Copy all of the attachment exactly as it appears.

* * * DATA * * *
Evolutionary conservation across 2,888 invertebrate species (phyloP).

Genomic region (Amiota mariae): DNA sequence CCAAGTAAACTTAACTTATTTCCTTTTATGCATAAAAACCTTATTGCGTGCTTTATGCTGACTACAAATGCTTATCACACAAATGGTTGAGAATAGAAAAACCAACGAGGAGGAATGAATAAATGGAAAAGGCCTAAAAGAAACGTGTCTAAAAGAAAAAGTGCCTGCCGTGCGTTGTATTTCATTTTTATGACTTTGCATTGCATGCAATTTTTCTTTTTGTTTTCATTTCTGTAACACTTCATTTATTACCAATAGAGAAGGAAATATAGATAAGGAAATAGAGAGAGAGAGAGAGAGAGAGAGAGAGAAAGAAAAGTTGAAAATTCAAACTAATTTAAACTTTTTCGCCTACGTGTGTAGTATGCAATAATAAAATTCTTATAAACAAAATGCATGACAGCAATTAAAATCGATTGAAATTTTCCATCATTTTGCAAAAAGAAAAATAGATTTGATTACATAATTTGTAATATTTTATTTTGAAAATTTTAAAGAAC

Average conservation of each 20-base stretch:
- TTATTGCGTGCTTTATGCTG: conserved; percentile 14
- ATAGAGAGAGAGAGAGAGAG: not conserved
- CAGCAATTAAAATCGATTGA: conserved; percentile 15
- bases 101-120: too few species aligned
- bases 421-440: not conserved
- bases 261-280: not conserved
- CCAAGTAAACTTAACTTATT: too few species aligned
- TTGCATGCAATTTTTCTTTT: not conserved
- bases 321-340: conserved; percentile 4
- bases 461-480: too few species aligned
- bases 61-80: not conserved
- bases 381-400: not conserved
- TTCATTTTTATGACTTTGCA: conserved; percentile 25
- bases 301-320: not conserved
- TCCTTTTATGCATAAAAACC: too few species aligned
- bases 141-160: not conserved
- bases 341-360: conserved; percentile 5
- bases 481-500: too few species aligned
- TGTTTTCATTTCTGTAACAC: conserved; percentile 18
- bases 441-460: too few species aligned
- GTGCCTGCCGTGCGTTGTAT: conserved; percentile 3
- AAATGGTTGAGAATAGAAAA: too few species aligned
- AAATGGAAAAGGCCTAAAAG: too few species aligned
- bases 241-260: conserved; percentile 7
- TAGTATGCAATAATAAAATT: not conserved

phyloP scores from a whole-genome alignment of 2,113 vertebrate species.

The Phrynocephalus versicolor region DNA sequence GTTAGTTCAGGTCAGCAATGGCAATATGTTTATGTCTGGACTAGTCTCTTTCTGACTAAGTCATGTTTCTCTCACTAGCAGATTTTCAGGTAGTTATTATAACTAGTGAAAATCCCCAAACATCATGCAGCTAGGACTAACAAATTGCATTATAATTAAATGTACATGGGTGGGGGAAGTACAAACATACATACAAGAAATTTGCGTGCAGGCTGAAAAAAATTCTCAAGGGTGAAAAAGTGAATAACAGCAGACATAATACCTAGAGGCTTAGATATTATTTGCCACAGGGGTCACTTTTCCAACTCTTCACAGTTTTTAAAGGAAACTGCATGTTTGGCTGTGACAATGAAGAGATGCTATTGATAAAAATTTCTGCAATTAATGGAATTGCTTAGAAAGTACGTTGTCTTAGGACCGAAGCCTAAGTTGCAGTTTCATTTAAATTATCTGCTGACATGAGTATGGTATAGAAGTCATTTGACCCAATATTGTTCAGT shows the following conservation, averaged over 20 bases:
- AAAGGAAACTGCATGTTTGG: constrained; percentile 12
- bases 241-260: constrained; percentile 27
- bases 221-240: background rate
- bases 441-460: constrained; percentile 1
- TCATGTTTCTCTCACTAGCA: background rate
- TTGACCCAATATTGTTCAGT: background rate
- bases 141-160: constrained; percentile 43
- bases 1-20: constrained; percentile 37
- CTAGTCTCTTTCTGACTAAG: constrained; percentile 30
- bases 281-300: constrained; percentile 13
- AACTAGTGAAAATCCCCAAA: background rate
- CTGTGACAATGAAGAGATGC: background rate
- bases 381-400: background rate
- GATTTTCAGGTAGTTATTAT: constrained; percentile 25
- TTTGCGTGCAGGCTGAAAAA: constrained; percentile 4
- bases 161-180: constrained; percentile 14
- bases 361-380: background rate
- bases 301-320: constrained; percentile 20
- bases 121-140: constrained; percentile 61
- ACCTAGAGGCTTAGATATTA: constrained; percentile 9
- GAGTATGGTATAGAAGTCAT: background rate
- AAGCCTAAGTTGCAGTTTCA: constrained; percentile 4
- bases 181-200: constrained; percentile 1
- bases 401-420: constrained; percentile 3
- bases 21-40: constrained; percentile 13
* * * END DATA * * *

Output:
Evolutionary conservation across 2,888 invertebrate species (phyloP).

Genomic region (Amiota mariae): DNA sequence CCAAGTAAACTTAACTTATTTCCTTTTATGCATAAAAACCTTATTGCGTGCTTTATGCTGACTACAAATGCTTATCACACAAATGGTTGAGAATAGAAAAACCAACGAGGAGGAATGAATAAATGGAAAAGGCCTAAAAGAAACGTGTCTAAAAGAAAAAGTGCCTGCCGTGCGTTGTATTTCATTTTTATGACTTTGCATTGCATGCAATTTTTCTTTTTGTTTTCATTTCTGTAACACTTCATTTATTACCAATAGAGAAGGAAATATAGATAAGGAAATAGAGAGAGAGAGAGAGAGAGAGAGAGAGAAAGAAAAGTTGAAAATTCAAACTAATTTAAACTTTTTCGCCTACGTGTGTAGTATGCAATAATAAAATTCTTATAAACAAAATGCATGACAGCAATTAAAATCGATTGAAATTTTCCATCATTTTGCAAAAAGAAAAATAGATTTGATTACATAATTTGTAATATTTTATTTTGAAAATTTTAAAGAAC

Average conservation of each 20-base stretch:
- TTATTGCGTGCTTTATGCTG: conserved; percentile 14
- ATAGAGAGAGAGAGAGAGAG: not conserved
- CAGCAATTAAAATCGATTGA: conserved; percentile 15
- bases 101-120: too few species aligned
- bases 421-440: not conserved
- bases 261-280: not conserved
- CCAAGTAAACTTAACTTATT: too few species aligned
- TTGCATGCAATTTTTCTTTT: not conserved
- bases 321-340: conserved; percentile 4
- bases 461-480: too few species aligned
- bases 61-80: not conserved
- bases 381-400: not conserved
- TTCATTTTTATGACTTTGCA: conserved; percentile 25
- bases 301-320: not conserved
- TCCTTTTATGCATAAAAACC: too few species aligned
- bases 141-160: not conserved
- bases 341-360: conserved; percentile 5
- bases 481-500: too few species aligned
- TGTTTTCATTTCTGTAACAC: conserved; percentile 18
- bases 441-460: too few species aligned
- GTGCCTGCCGTGCGTTGTAT: conserved; percentile 3
- AAATGGTTGAGAATAGAAAA: too few species aligned
- AAATGGAAAAGGCCTAAAAG: too few species aligned
- bases 241-260: conserved; percentile 7
- TAGTATGCAATAATAAAATT: not conserved

phyloP scores from a whole-genome alignment of 2,113 vertebrate species.

The Phrynocephalus versicolor region DNA sequence GTTAGTTCAGGTCAGCAATGGCAATATGTTTATGTCTGGACTAGTCTCTTTCTGACTAAGTCATGTTTCTCTCACTAGCAGATTTTCAGGTAGTTATTATAACTAGTGAAAATCCCCAAACATCATGCAGCTAGGACTAACAAATTGCATTATAATTAAATGTACATGGGTGGGGGAAGTACAAACATACATACAAGAAATTTGCGTGCAGGCTGAAAAAAATTCTCAAGGGTGAAAAAGTGAATAACAGCAGACATAATACCTAGAGGCTTAGATATTATTTGCCACAGGGGTCACTTTTCCAACTCTTCACAGTTTTTAAAGGAAACTGCATGTTTGGCTGTGACAATGAAGAGATGCTATTGATAAAAATTTCTGCAATTAATGGAATTGCTTAGAAAGTACGTTGTCTTAGGACCGAAGCCTAAGTTGCAGTTTCATTTAAATTATCTGCTGACATGAGTATGGTATAGAAGTCATTTGACCCAATATTGTTCAGT shows the following conservation, averaged over 20 bases:
- AAAGGAAACTGCATGTTTGG: constrained; percentile 12
- bases 241-260: constrained; percentile 27
- bases 221-240: background rate
- bases 441-460: constrained; percentile 1
- TCATGTTTCTCTCACTAGCA: background rate
- TTGACCCAATATTGTTCAGT: background rate
- bases 141-160: constrained; percentile 43
- bases 1-20: constrained; percentile 37
- CTAGTCTCTTTCTGACTAAG: constrained; percentile 30
- bases 281-300: constrained; percentile 13
- AACTAGTGAAAATCCCCAAA: background rate
- CTGTGACAATGAAGAGATGC: background rate
- bases 381-400: background rate
- GATTTTCAGGTAGTTATTAT: constrained; percentile 25
- TTTGCGTGCAGGCTGAAAAA: constrained; percentile 4
- bases 161-180: constrained; percentile 14
- bases 361-380: background rate
- bases 301-320: constrained; percentile 20
- bases 121-140: constrained; percentile 61
- ACCTAGAGGCTTAGATATTA: constrained; percentile 9
- GAGTATGGTATAGAAGTCAT: background rate
- AAGCCTAAGTTGCAGTTTCA: constrained; percentile 4
- bases 181-200: constrained; percentile 1
- bases 401-420: constrained; percentile 3
- bases 21-40: constrained; percentile 13